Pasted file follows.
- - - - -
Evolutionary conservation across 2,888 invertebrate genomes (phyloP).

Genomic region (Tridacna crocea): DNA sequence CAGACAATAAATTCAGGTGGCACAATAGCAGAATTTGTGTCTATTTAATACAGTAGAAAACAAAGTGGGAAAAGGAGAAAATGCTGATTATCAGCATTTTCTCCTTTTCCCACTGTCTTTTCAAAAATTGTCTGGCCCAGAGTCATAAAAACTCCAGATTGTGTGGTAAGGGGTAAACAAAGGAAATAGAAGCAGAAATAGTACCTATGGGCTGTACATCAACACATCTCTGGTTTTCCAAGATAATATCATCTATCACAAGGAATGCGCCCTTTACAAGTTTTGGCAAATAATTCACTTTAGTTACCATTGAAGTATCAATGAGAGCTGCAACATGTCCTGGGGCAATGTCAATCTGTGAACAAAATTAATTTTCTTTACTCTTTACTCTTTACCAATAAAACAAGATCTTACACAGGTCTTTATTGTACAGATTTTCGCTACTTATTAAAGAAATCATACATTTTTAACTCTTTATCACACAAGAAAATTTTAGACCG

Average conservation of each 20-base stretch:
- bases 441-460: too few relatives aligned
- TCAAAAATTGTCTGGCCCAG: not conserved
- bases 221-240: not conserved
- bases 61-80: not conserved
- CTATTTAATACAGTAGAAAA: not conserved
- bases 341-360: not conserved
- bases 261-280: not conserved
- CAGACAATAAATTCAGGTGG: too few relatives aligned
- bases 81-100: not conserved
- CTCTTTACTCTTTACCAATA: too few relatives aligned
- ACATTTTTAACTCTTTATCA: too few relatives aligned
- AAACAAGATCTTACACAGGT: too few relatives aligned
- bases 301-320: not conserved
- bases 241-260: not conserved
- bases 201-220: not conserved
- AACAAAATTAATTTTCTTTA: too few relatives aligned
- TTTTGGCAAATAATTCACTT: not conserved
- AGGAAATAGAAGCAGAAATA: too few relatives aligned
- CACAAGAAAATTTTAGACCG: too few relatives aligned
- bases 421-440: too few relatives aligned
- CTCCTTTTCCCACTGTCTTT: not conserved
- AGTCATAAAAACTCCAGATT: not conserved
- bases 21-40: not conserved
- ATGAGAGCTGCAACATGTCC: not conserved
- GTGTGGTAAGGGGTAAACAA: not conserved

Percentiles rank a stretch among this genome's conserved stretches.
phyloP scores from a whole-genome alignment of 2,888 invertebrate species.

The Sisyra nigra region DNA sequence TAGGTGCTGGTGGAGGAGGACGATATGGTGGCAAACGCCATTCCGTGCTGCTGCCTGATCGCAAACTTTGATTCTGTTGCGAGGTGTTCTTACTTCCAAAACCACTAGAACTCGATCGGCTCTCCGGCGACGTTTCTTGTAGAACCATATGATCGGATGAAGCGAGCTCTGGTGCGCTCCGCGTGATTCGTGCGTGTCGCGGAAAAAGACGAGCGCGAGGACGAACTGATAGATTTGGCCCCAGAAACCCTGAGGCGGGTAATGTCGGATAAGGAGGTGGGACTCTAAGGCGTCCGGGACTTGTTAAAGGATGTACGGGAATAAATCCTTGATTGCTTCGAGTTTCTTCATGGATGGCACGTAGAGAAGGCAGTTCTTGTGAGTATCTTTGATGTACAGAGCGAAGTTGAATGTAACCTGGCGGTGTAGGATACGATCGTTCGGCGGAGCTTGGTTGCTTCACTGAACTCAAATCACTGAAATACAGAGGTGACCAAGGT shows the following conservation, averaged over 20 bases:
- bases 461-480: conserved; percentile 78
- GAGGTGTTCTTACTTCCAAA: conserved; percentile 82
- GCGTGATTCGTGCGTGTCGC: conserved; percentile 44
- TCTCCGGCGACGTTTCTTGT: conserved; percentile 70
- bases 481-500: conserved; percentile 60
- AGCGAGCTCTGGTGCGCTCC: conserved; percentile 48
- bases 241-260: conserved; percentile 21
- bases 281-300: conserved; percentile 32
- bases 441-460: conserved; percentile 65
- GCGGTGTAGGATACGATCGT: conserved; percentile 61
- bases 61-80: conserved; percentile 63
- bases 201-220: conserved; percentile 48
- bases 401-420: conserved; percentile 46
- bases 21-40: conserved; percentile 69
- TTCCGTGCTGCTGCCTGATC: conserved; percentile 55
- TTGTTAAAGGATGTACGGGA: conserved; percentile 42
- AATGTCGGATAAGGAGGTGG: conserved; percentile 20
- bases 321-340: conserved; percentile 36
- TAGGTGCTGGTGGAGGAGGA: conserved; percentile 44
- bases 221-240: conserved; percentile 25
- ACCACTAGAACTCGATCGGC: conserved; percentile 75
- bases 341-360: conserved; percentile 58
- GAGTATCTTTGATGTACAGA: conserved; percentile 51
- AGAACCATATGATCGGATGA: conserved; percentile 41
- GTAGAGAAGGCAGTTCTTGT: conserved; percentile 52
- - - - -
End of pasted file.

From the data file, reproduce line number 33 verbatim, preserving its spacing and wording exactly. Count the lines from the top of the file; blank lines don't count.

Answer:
- GAGGTGTTCTTACTTCCAAA: conserved; percentile 82